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Bilateral median and ulnar neuropathy at the wrist in a parquet floorer.
  1. M dell'Omo,
  2. G Muzi,
  3. T A Cantisani,
  4. S Ercolani,
  5. M P Accattoli,
  6. G Abbritti
  1. Institute of Occupational Medicine, University of Perugia, Italy.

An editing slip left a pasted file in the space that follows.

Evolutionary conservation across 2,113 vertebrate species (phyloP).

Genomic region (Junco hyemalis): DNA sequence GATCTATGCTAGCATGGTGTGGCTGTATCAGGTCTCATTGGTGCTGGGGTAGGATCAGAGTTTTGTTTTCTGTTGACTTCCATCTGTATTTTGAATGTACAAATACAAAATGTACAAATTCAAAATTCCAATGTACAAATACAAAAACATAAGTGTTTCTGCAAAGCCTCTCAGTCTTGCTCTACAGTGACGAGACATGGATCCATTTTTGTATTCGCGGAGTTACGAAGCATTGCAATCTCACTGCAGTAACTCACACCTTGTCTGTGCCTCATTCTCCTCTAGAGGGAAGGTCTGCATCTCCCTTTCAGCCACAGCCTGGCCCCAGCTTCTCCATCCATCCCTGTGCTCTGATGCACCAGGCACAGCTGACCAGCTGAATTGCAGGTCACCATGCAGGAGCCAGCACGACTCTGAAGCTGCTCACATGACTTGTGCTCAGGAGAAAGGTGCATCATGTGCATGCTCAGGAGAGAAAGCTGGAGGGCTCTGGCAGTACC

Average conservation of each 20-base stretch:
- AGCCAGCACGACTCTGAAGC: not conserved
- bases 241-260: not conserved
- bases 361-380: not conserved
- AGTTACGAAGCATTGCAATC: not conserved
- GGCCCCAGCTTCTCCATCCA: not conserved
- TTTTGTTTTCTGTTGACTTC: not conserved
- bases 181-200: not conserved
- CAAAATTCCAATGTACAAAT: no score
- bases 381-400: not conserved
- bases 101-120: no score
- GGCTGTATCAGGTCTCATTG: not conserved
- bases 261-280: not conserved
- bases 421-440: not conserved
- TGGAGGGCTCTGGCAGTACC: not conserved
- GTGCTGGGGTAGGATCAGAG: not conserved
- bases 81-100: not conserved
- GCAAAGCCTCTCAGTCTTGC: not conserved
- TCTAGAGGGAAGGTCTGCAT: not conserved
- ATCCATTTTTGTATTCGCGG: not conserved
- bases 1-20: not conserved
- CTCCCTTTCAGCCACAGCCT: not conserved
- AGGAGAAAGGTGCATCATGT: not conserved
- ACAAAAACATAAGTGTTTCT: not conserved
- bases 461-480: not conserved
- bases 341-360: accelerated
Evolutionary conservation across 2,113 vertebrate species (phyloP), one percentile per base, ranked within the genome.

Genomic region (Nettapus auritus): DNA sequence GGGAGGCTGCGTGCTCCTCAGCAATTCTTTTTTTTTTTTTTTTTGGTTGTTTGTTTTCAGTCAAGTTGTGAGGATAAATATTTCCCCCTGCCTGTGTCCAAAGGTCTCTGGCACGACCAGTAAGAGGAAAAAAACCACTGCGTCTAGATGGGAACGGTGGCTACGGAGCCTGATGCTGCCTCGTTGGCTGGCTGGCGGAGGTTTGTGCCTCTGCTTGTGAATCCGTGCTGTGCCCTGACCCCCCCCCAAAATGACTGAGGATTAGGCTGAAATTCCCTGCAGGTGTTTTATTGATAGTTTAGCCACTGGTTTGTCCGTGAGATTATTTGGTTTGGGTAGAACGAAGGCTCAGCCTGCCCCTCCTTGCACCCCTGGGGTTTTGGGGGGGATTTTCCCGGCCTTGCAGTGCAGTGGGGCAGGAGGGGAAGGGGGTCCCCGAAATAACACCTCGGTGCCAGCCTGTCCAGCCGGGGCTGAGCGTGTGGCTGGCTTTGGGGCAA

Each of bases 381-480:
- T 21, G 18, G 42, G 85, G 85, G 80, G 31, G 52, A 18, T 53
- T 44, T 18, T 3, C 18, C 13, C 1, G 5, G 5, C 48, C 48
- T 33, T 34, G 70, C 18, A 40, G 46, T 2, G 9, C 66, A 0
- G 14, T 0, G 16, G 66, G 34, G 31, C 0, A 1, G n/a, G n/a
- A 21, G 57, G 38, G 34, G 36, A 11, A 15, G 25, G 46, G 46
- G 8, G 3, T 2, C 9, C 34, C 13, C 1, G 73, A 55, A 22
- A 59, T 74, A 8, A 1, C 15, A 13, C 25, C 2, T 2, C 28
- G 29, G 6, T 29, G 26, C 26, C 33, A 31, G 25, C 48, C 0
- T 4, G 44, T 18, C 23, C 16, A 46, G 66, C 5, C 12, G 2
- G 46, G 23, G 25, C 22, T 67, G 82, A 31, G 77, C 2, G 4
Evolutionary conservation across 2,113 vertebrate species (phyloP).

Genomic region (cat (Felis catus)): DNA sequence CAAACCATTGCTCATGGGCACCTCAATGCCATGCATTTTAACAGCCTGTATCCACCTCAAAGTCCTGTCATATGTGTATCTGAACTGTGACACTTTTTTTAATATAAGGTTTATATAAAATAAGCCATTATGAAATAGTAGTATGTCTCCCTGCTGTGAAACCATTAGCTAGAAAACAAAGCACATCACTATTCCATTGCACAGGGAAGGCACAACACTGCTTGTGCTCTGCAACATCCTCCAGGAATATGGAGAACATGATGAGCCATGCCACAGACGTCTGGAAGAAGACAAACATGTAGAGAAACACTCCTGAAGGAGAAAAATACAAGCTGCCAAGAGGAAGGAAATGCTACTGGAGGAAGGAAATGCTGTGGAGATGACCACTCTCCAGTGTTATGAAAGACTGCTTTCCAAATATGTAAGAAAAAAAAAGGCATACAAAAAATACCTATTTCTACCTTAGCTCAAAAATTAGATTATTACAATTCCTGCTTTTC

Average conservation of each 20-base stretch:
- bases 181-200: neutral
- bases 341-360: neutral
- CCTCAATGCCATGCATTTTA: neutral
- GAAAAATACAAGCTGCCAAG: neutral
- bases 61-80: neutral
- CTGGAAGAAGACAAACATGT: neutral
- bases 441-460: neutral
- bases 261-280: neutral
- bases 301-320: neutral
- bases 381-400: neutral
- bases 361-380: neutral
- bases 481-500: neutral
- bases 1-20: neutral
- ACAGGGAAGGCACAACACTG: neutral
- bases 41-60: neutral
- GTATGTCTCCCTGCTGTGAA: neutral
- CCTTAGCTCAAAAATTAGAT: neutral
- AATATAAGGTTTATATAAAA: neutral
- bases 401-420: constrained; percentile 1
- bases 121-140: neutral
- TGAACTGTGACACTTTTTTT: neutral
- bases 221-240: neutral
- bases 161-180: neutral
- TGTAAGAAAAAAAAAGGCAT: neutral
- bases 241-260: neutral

Many cases of work related compression neuropathy of the ulnar and median nerves at the wrist have been described. This report presents a case of bilateral distal neuropathy of the median and ulnar nerves in a parquet floorer, who laid wooden block flooring by hand and used the palms and volar surface of both hands to hit the blocks into place. He also used an electric sander and polisher. Bilateral numbness and paraesthesias in all fingers had been present for about one year. Clinical examination was normal; the neurological assessment indicated slight impairment in response to tactile, heat, and pain stimuli in all 10 fingers. Electroneurography showed increased distal motor latencies of median and ulnar nerves at both wrists, although the lower limbs were normal. The results of blood, urine, and instrumental tests excluded systemic disease or local factors that could cause compression neuropathy. After stopping work for three months, the clinical picture and electroneurographic results improved. These data support the hypothesis that the damage to the median and ulnar nerves had been caused by the patient's way of working, which provoked repeated bilateral microtrauma to his wrists. To diagnose work related multiple neuropathy can be difficult and an accurate work history is necessary. Preventive measures and diligent health care are required for this category of worker.

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